Bacterial resistance to antibiotics has developed faster than the production of new antibiotics. As a result, bacterial infections have become increasingly difficult to treat. Recent research has discovered a protein that can kill bacteria. This protein is produced by a virus that attacks bacteria and is a considerable step toward an alternative for conventional antibiotics.
Within this past year, researchers at Tel Aviv University's Department of Clinical Microbiology and Immunology at the Sackler Faculty of Medicine have made the discovery of this such protein. "Ever since the discovery of bacteriophages in the early 20th century, scientists have understood that, on the principle of the 'enemy of my enemy is my friend,' medical use could be made of phages to fight viruses," said lead researcher Dr. Udi Qimron.
Bacterial resistance is a natural process; however, the misuse and overuse of antibiotics has pushed more bacteria to become more resistant. This problem of this increase in antibiotic resistance has grown so much that the World Health Organization has names it one of the three greatest threats to public health.
Bacteriophages, commonly referred to as "phages," are natural viruses that infect and replicate in bacteria. Since they evolved with bacteria, they are optimized to kill them. Bacteria evolve to resist phages, but phages evolve, too, and at an exponential rate that chemists dabbling with new generations of antibiotics can never hope to replicate. That makes phages the ultimate antibacterial therapy (lethal, adaptive, safe, and efficient) with billions of years of experience. Bacteriophages are the most common life form on earth and outnumber bacteria ten to one. They have been referred to as “Mother Nature’s little helper” and had become a forgotten therapy for quite some time. Russia has been using phages to treat bacterial infections for the past hundred years, as they inject their DNA into bacteria, rapidly replicate, and kill their host. The beauty of this is that phages ignore every cell but the strain of bacteria they have evolved to inhabit. This makes them harmless to human cells and to non-targeted bacteria – which distinguishes them from broad-spectrum antibiotics that wipe out the beneficial flora in the intestinal tract along with the bacteria.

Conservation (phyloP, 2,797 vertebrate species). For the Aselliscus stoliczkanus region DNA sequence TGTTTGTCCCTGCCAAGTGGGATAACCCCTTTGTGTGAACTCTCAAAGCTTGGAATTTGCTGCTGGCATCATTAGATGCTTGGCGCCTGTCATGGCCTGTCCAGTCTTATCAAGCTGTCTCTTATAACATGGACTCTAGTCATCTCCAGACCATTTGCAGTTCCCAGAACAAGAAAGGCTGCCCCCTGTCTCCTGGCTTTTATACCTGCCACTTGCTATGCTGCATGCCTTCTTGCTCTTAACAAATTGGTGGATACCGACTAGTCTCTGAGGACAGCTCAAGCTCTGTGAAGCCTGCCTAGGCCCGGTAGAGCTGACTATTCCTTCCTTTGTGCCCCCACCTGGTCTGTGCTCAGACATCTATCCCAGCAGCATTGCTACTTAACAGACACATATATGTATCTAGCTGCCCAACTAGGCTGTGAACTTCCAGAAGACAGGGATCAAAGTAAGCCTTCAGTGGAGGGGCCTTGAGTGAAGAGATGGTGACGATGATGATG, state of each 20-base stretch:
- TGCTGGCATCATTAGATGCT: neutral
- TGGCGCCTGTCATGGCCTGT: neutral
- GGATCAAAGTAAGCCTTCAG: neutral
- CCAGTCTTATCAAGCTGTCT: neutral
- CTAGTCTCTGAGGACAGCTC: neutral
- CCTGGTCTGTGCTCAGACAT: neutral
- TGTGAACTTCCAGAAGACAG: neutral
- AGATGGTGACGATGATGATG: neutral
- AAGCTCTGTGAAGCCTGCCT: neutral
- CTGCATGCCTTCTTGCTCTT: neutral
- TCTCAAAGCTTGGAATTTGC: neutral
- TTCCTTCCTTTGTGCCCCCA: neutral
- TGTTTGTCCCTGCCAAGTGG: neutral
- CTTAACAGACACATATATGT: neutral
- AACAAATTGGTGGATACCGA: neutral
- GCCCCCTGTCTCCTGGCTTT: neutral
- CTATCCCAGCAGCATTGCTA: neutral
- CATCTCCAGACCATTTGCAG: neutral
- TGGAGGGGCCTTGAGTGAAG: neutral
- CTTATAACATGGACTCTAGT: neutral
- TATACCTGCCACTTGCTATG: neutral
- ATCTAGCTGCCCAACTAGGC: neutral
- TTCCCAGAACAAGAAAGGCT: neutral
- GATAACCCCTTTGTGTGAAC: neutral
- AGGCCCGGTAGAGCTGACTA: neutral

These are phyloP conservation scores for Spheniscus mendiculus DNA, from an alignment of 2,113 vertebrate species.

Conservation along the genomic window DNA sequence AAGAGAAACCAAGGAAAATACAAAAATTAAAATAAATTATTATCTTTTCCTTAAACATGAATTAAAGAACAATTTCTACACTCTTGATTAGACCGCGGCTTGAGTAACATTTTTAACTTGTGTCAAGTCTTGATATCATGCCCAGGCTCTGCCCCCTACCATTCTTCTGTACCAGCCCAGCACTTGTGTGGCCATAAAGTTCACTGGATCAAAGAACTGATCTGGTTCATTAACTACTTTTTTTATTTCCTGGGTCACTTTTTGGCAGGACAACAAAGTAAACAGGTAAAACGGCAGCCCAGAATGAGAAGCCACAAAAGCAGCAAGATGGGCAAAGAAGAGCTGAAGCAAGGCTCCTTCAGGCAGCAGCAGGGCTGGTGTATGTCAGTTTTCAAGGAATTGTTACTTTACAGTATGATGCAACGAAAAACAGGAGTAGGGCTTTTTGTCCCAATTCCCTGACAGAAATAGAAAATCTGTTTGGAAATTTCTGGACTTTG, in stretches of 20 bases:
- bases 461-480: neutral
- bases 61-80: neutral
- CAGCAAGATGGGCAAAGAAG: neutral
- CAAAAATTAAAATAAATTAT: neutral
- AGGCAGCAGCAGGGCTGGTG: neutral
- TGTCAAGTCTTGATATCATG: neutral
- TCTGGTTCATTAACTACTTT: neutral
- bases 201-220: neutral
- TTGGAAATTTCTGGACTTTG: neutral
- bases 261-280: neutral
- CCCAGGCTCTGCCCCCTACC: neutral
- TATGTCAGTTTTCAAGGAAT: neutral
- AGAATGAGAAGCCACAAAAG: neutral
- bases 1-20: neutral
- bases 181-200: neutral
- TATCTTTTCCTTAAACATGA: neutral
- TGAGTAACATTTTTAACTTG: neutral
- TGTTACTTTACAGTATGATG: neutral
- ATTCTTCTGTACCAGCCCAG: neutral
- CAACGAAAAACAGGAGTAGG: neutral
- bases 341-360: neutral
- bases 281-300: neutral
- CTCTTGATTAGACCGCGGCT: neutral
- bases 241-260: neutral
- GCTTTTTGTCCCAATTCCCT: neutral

The growing levels of antibiotic resistance and the exit of major pharmaceutical companies from antibiotic development really makes phage therapy a great choice for the rising number of untreatable infections.
With multiple antibiotics, you have the drugs working with completely different mechanisms of actions, whereas with phages, they are work the same way. Phage therapy has an 80 to 90 percent success rate against bacteria likely to show antibiotic resistance, such as Escherichia coli. In contrast, many antibiotics fail outright against the evolved forms of these pathogens.
To learn more about phage therapy and Designs for Health's new product Probiophage DF: listen to The Nutrient Roundtable - Probiotics Featuring Probiophage DF from August 2014
Source: R. Kiro, S. Molshanski-Mor, I. Yosef, S. L. Milam, H. P. Erickson, U. Qimron. Gene product 0.4 increases bacteriophage T7 competitiveness by inhibiting host cell division. Proceedings of the National Academy of Sciences, 2013; 110 (48): 19549 DOI: 10.1073/pnas.1314096110